cell in my body was exacly the same as the mitochondria in my mother’s body, and those in her mother’s body and her mother’s body. Something as intimate as my own DNA was shared with these women who I knew only barely or not at all. Later in my life, through conversations with my father’s sister, I had a realization that habits of mind and speech, childhood baggage and other less tangible aspects of what I consider myself are passed down from generation to generation in a family.

won tickets earlier this month to see a play at a theater here in Portland that focuses on Hispanic culture. The
play, their Dia de los Muertos production, was a billingual story about a young woman experiencing revolution in a 21st century middle eastern country being visited by her ancestors who tell their story of experiencing revolution in 19th century Mexico. One of the things that struck me in the play is how present her ancestors were to her, both physically and emotionally. This morning I listened to an interview with a prominent Mormon journalist and blogger and she said she felt the same presence of her ancestors. Their stories of conversion and migration to live out their Mormon spirituality felt very heavy to her and she said as a young person she experienced “visitations” and proddings from her ancestors who seemed quite invested in her daily life. In talking about difficulties in her relationship with her father she was very clear that her tradition believes that families choose to be together, that they somehow know each other before their earthly births and come together to have certain kinds of experiences together. This thought is held in Waldorf communities, too, and is one that, despite it’s issues (does anyone choose to be born in extreme poverty, with debilitating illness or deformity, or into abusive situations?) provides some level of comfort to me.

I don’t have the strong intergenerational connections of a
traditional Mexican family and I don’t believe in eternity spent with my current family, but I do know we are in this particular journey together. My parents are a deep part of me, and through them so are their parents and their parents. Other branches of my family are a part of me, too, even the parts that I share no blood with. I believe that my purpose here on earth is to, through my incarnation into this body and self, have a physical and relational experiences that the non-physical spirit of god can not. Humans have their core physical and relational experiences within the family and so, no matter how difficult it may be, those relationships are vitally important.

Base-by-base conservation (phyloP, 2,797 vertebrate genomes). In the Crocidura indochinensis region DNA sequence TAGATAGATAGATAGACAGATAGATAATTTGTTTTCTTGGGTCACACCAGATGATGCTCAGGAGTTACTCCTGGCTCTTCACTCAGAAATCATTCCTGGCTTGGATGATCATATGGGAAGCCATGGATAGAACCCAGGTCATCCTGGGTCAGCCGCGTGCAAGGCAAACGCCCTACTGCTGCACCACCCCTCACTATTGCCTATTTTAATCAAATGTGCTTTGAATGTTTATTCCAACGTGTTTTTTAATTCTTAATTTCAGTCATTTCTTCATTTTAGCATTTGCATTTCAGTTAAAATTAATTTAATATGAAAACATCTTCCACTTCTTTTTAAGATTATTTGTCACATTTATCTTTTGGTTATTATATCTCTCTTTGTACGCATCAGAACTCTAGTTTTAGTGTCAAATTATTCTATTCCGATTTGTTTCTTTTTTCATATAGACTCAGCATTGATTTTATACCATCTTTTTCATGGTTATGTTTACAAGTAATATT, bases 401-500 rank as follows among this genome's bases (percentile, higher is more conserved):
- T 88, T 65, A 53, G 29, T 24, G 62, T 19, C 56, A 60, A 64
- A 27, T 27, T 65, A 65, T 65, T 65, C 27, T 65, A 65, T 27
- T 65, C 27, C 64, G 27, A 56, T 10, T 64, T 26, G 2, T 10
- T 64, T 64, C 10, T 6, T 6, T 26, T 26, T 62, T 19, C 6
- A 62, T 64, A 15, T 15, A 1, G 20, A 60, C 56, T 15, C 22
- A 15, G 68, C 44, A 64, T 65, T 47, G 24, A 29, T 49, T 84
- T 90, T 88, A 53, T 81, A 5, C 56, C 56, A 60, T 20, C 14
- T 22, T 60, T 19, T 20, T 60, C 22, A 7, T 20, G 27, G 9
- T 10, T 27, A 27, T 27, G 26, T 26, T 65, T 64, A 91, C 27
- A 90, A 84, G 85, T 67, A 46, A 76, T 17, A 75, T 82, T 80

What are you celebrating this Halloween season? Were or are you close to your grandparents and other ancestors or have you had a journey of discovery like mine? When do you feel closest to your ancestors? Is it now, during the time of the year when the veil is thin between this world and the other? Rob Brezsny's homework assignment this week was "
Which ofyour dead ancestors would you most like to talk to?Imagine a conversation with one of them." Which ancestor would you most like to hear from this early winter? What did you dress up as for Halloween?

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These photos are my personal family photos. If you would like to know more about them please send me an email.

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Halloween 2008: When the Veil Between the Worlds is Thin

Halloween 2009: What Do You Really Want to Be?

Halloween 2010: Doggy Heaven (one of my all time favorite posts - it still makes me choke up a little every time I read it) and The Power of the Dog.

The Full Death Moon 2009 post mentions the Halloween season and the post Martinmas is about another holiday associated with this point in the Wheel of the Year.